Monday, 25 May 2015

Blue Moon

In anticipation of starting post-uni life, I used my rapidly dwindling student finance to buy some things. I've got so used to having my own room for three years now, that it's a little bit disappointing coming back to half a room, even though my sister is going off to uni this year. However, I've tried to make the space my own again, and have it reflect my new interests: white space; the colour blue (my favourite colour), trinkets and curiosities. 

I briefly mentioned my interest in the fascinating (and very problematic) circus showman P T Barnum. I saw this circus poster on vinmag, which has stores in Brighton and London and sells amazing retro items like posters from classic and cult films. The blue is amazing; there is no way my iphone was able to capture the deepness of that blue. I also decided after five years that I would retire my poor old navy Kanken and buy a brand new one. This one is 'Estate Blue'.

On Sunday I met up with a couple of friends to go to see the London Symphony Orchestra at an open air concert in Trafalgar Square. We had to arrive really early to make sure we had space to sit down as it was estimated that around 10,000 people would show up. It was great, there were even kids as young as eleven playing in the orchestra, which was mind-blowing! Thank God for pushy parents!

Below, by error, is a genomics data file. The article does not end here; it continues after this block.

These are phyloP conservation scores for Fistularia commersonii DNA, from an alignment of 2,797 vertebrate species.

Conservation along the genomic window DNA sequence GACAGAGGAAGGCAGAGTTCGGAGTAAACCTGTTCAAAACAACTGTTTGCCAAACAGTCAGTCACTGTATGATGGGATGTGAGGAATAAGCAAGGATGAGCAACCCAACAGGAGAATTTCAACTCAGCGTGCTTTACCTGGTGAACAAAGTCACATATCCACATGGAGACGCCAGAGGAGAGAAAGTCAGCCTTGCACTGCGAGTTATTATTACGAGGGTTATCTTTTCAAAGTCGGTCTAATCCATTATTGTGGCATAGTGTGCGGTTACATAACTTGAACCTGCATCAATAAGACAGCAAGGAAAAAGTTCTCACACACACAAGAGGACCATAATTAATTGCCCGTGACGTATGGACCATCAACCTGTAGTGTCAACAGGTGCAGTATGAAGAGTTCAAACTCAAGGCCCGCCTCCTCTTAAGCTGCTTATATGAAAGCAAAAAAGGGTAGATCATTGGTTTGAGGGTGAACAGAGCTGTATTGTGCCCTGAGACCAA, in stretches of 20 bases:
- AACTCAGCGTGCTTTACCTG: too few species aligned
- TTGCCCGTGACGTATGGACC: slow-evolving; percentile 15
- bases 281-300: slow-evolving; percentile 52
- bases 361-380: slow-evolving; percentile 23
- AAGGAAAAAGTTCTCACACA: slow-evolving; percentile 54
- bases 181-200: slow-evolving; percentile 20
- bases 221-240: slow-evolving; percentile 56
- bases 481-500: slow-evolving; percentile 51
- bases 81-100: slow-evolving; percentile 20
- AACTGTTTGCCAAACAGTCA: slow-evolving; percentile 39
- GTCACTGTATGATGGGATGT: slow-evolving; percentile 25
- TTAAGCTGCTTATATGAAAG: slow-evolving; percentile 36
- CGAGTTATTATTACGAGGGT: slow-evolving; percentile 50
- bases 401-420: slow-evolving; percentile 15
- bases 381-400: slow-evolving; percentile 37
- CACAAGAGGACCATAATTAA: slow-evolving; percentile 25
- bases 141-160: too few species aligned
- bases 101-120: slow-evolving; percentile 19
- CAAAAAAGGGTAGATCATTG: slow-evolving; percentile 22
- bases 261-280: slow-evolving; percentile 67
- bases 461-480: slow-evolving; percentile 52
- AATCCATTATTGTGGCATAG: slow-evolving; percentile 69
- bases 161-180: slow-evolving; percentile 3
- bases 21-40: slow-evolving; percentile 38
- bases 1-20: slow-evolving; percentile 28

I know I haven't put an outfit or even my face, I have NO IDEA where the charger for my DSLR is! so here's a weird really close up picture me outside my front door checking if my make up is okay. I got some new glasses as well which are dark blue, and I'm wearing a tshirt from A06

Friday, 15 May 2015

Cabinet of Curiosities

I'm finished! I've handed in my dissertation, panicked through my exam and officially finished university. There are no words to describe this feeling of composite joy, restlessness and outright terror. Well, not officially but I call this The Post-term Jitters. You get them at the end of every term when you've been steam-rolling through essays and lectures and then are suddenly confronted with the prospect of having NOTHING to do. I found myself in this position on Wednesday, and feeling a little bewildered, I did what comes easily to me whatever my mood: buying stuff! Some of the things have already arrived, including a beautiful wind up music box, but I will do a little haul post next time. 

Being finished means time to pursue all the things I became interested in but shelved to focus on studying:

I'm a little obsessed with the work of Mark Ryden. This is his study or library and it's beautiful. I love how the shelves are different sizes so that he can fit his busts and other ornaments. He seems to have an obsession with Abraham Lincoln. I came across these videos on youtube. The first one I couldn't stop watching. It's a diorama full of freaky but fascinating objects and the song Daisy Bell plays. The second video is Tyler the Creator's interpretation of Daisy Bell. Mark Ryden collaborated with many artists like Nick Cave, Danny Elfman, Katy Perry, Weird Al Yankovic, to make lots of different covers of Daisy Bell. Weird Al's and Tyler the Creator's are my favourites.

This is an ultimate collection of more than 200 MTV bumpers from the 80s onwards! It's interesting to see how much it's change in 30 years and how original and just plain weird the bumpers were in the 80s. *breathes a sigh of nostalgia for something she never experienced*